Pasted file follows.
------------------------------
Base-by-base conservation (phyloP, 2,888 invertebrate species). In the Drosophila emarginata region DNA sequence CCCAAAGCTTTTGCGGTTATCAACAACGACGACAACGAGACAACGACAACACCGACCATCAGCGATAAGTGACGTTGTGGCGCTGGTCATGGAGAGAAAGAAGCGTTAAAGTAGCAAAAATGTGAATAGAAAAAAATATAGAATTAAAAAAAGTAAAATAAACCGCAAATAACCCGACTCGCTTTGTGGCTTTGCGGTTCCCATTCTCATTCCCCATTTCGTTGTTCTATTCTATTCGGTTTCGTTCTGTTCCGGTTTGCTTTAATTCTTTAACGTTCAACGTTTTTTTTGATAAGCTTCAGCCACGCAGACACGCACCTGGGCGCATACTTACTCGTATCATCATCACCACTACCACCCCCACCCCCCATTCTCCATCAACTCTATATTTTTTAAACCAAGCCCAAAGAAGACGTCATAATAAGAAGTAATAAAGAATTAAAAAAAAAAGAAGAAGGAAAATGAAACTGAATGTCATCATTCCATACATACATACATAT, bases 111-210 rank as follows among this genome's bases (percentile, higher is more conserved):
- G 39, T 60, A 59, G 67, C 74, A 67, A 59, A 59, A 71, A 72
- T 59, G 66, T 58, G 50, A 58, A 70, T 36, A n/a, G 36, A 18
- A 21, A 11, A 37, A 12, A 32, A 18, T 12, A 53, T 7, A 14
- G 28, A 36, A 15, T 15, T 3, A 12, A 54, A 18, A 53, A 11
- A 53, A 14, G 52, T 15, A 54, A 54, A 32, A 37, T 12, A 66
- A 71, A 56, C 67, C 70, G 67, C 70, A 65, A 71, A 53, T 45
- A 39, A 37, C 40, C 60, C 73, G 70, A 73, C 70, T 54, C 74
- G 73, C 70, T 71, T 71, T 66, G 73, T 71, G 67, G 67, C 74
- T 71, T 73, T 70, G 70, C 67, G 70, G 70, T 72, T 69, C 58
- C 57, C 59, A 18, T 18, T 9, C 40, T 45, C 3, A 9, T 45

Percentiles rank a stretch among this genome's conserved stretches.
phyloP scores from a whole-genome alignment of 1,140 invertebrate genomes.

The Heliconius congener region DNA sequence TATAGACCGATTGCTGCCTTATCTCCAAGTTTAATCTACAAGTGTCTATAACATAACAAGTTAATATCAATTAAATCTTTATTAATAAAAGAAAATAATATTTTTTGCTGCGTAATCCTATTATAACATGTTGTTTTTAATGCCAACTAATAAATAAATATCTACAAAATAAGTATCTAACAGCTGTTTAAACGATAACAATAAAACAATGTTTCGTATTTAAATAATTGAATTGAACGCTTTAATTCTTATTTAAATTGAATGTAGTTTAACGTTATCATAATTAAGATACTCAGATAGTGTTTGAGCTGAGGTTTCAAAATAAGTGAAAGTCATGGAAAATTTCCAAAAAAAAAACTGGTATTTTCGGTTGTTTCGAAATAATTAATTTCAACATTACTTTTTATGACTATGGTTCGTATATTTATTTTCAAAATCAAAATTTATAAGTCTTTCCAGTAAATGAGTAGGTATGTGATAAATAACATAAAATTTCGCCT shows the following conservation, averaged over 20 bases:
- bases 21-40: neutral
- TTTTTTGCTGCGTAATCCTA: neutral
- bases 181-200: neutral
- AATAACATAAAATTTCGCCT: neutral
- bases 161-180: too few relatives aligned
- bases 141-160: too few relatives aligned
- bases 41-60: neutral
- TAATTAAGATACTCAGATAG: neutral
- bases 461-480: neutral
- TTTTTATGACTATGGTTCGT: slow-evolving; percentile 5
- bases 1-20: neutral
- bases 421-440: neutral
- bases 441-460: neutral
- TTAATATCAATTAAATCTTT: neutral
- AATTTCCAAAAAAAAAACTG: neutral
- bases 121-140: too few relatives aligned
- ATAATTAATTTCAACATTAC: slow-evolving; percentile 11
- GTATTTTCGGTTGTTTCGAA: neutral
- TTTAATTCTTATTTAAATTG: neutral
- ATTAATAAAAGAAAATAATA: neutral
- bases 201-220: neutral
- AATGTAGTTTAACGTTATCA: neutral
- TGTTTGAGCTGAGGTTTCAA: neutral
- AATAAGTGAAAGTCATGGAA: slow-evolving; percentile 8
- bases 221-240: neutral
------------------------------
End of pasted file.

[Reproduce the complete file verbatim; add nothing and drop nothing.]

Base-by-base conservation (phyloP, 2,888 invertebrate species). In the Drosophila emarginata region DNA sequence CCCAAAGCTTTTGCGGTTATCAACAACGACGACAACGAGACAACGACAACACCGACCATCAGCGATAAGTGACGTTGTGGCGCTGGTCATGGAGAGAAAGAAGCGTTAAAGTAGCAAAAATGTGAATAGAAAAAAATATAGAATTAAAAAAAGTAAAATAAACCGCAAATAACCCGACTCGCTTTGTGGCTTTGCGGTTCCCATTCTCATTCCCCATTTCGTTGTTCTATTCTATTCGGTTTCGTTCTGTTCCGGTTTGCTTTAATTCTTTAACGTTCAACGTTTTTTTTGATAAGCTTCAGCCACGCAGACACGCACCTGGGCGCATACTTACTCGTATCATCATCACCACTACCACCCCCACCCCCCATTCTCCATCAACTCTATATTTTTTAAACCAAGCCCAAAGAAGACGTCATAATAAGAAGTAATAAAGAATTAAAAAAAAAAGAAGAAGGAAAATGAAACTGAATGTCATCATTCCATACATACATACATAT, bases 111-210 rank as follows among this genome's bases (percentile, higher is more conserved):
- G 39, T 60, A 59, G 67, C 74, A 67, A 59, A 59, A 71, A 72
- T 59, G 66, T 58, G 50, A 58, A 70, T 36, A n/a, G 36, A 18
- A 21, A 11, A 37, A 12, A 32, A 18, T 12, A 53, T 7, A 14
- G 28, A 36, A 15, T 15, T 3, A 12, A 54, A 18, A 53, A 11
- A 53, A 14, G 52, T 15, A 54, A 54, A 32, A 37, T 12, A 66
- A 71, A 56, C 67, C 70, G 67, C 70, A 65, A 71, A 53, T 45
- A 39, A 37, C 40, C 60, C 73, G 70, A 73, C 70, T 54, C 74
- G 73, C 70, T 71, T 71, T 66, G 73, T 71, G 67, G 67, C 74
- T 71, T 73, T 70, G 70, C 67, G 70, G 70, T 72, T 69, C 58
- C 57, C 59, A 18, T 18, T 9, C 40, T 45, C 3, A 9, T 45

Percentiles rank a stretch among this genome's conserved stretches.
phyloP scores from a whole-genome alignment of 1,140 invertebrate genomes.

The Heliconius congener region DNA sequence TATAGACCGATTGCTGCCTTATCTCCAAGTTTAATCTACAAGTGTCTATAACATAACAAGTTAATATCAATTAAATCTTTATTAATAAAAGAAAATAATATTTTTTGCTGCGTAATCCTATTATAACATGTTGTTTTTAATGCCAACTAATAAATAAATATCTACAAAATAAGTATCTAACAGCTGTTTAAACGATAACAATAAAACAATGTTTCGTATTTAAATAATTGAATTGAACGCTTTAATTCTTATTTAAATTGAATGTAGTTTAACGTTATCATAATTAAGATACTCAGATAGTGTTTGAGCTGAGGTTTCAAAATAAGTGAAAGTCATGGAAAATTTCCAAAAAAAAAACTGGTATTTTCGGTTGTTTCGAAATAATTAATTTCAACATTACTTTTTATGACTATGGTTCGTATATTTATTTTCAAAATCAAAATTTATAAGTCTTTCCAGTAAATGAGTAGGTATGTGATAAATAACATAAAATTTCGCCT shows the following conservation, averaged over 20 bases:
- bases 21-40: neutral
- TTTTTTGCTGCGTAATCCTA: neutral
- bases 181-200: neutral
- AATAACATAAAATTTCGCCT: neutral
- bases 161-180: too few relatives aligned
- bases 141-160: too few relatives aligned
- bases 41-60: neutral
- TAATTAAGATACTCAGATAG: neutral
- bases 461-480: neutral
- TTTTTATGACTATGGTTCGT: slow-evolving; percentile 5
- bases 1-20: neutral
- bases 421-440: neutral
- bases 441-460: neutral
- TTAATATCAATTAAATCTTT: neutral
- AATTTCCAAAAAAAAAACTG: neutral
- bases 121-140: too few relatives aligned
- ATAATTAATTTCAACATTAC: slow-evolving; percentile 11
- GTATTTTCGGTTGTTTCGAA: neutral
- TTTAATTCTTATTTAAATTG: neutral
- ATTAATAAAAGAAAATAATA: neutral
- bases 201-220: neutral
- AATGTAGTTTAACGTTATCA: neutral
- TGTTTGAGCTGAGGTTTCAA: neutral
- AATAAGTGAAAGTCATGGAA: slow-evolving; percentile 8
- bases 221-240: neutral